Viola Smith, once billed as “the fastest girl drummer in the world,” died on October 21, 2020, at age 107.
From 1938–41, she was featured with the Coquettes, an “all-girl” big band that developed a national following. Her showcase piece was “The Snake Charmer,” in which she performed drumming pyrotechnics on a 12-piece drum set. The Coquettes evolved from the remnants of Smith’s Wisconsin family’s all-female band, in which she was one of eight musical sisters.
When she found it difficult to lead the group from behind the drums, she hired singer and dancer Frances Carroll to conduct the band. The band, who became known as Frances Carroll & the Coquettes, played at nightclubs and dance halls and appeared in several short films and on the cover of Billboard magazine before dissolving.
Smith then moved to New York and won a summer scholarship to study timpani at the Juilliard School. She also sat in with bands at New York’s Paramount Theater after many male drummers of the day were drafted into military service for World War II. According to The Washington Post, she caused a stir with her 1942 essay in DownBeat magazine titled “Give Girl Musicians a Break!,” in which she called on prominent big-band leaders to hire more women. With men away at war, she wrote, “Instead of replacing them with what may be mediocre talent, why not let some of the great girl musicians of the country take their places? … Girls work right along beside men in the factories, in the offices… So why not in dance bands? In addition, there are some girl musicians who are as much the masters of their instruments as male musicians. Think it over, boys.”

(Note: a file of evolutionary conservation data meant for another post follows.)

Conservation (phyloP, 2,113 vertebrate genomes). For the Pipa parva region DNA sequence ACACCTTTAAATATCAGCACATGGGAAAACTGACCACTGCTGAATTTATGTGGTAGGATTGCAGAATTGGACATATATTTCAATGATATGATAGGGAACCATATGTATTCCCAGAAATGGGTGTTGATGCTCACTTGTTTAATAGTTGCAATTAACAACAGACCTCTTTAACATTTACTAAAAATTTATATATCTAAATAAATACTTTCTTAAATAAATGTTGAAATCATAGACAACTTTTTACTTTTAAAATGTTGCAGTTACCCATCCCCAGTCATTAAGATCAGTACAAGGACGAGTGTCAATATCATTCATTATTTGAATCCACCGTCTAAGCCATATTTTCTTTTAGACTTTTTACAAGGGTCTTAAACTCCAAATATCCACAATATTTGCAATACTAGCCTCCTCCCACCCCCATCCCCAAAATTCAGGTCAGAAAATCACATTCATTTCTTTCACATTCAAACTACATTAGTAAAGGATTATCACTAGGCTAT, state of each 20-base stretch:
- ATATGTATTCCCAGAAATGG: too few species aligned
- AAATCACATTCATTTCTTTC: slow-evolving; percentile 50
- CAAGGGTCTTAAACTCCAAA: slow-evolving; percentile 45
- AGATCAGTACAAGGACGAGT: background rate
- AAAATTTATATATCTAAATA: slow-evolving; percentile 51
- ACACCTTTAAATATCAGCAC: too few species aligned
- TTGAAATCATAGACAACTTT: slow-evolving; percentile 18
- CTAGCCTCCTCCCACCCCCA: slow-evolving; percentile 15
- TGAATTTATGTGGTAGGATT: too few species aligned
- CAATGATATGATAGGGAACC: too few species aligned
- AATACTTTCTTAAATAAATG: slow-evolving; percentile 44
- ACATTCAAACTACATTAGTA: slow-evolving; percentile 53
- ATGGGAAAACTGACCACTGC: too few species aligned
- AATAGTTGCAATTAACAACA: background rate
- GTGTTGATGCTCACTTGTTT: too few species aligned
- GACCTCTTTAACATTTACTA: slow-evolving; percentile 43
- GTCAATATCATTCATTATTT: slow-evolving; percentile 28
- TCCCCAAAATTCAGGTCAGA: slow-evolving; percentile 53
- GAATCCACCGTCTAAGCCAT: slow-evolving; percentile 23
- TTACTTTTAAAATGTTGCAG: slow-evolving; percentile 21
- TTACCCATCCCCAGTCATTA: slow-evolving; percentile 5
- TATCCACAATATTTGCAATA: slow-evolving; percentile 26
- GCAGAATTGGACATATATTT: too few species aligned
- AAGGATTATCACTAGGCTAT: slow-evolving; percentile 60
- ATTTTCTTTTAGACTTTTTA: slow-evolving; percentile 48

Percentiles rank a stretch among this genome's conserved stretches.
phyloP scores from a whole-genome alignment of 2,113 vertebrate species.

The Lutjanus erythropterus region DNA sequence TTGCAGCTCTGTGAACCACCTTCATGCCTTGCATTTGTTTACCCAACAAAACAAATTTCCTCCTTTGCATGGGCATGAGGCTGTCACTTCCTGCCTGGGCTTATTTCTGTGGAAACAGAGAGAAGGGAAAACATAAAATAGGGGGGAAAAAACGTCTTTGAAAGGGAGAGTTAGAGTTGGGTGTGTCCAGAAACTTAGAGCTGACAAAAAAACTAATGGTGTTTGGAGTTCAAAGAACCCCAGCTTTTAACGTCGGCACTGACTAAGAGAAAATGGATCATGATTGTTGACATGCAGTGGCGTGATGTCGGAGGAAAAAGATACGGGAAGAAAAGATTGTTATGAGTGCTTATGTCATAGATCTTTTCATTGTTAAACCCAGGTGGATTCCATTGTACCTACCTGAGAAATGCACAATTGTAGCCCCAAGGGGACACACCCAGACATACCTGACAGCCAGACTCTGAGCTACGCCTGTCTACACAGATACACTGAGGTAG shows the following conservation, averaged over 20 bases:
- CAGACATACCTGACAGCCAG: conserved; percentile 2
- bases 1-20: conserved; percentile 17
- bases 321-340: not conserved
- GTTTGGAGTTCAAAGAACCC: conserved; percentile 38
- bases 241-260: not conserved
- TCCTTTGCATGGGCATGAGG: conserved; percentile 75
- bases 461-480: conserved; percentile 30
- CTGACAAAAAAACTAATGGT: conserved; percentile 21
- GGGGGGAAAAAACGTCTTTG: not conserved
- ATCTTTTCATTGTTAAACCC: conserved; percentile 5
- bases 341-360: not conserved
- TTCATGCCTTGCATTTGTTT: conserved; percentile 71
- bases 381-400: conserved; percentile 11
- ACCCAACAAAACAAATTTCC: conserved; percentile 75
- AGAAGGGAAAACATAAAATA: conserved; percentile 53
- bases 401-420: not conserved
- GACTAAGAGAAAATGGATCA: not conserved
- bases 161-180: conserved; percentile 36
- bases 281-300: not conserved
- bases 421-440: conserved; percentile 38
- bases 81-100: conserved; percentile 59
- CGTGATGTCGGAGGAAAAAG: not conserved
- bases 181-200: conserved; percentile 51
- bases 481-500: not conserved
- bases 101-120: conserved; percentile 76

Soon she was playing in Phil Spitalny’s all-girl band. The group, with whom she played for a dozen years, was featured on Spitalny’s Hour of Charm radio show and in two movies, When Johnny Comes Marching Home (1942) and the Abbott & Costello comedy Here Come the Co-Eds (1945). Spitalny's group was one of many all-girl big bands, such as the International Sweethearts of Rhythm, that peaked in the early 1940s, but faded from the scene when men returned from WWII.
Smith later was a member of the Kit Kat Band jazz quartet featured in the musical Cabaret, which ran on Broadway from 1966–69 and then toured nationally. She retired a few years later but occasionally played with a California ensemble called the Forever Young Band (not to be confused with a Neil Young tribute band of the same name), which billed itself as “America’s Oldest Act of Professional Entertainers.”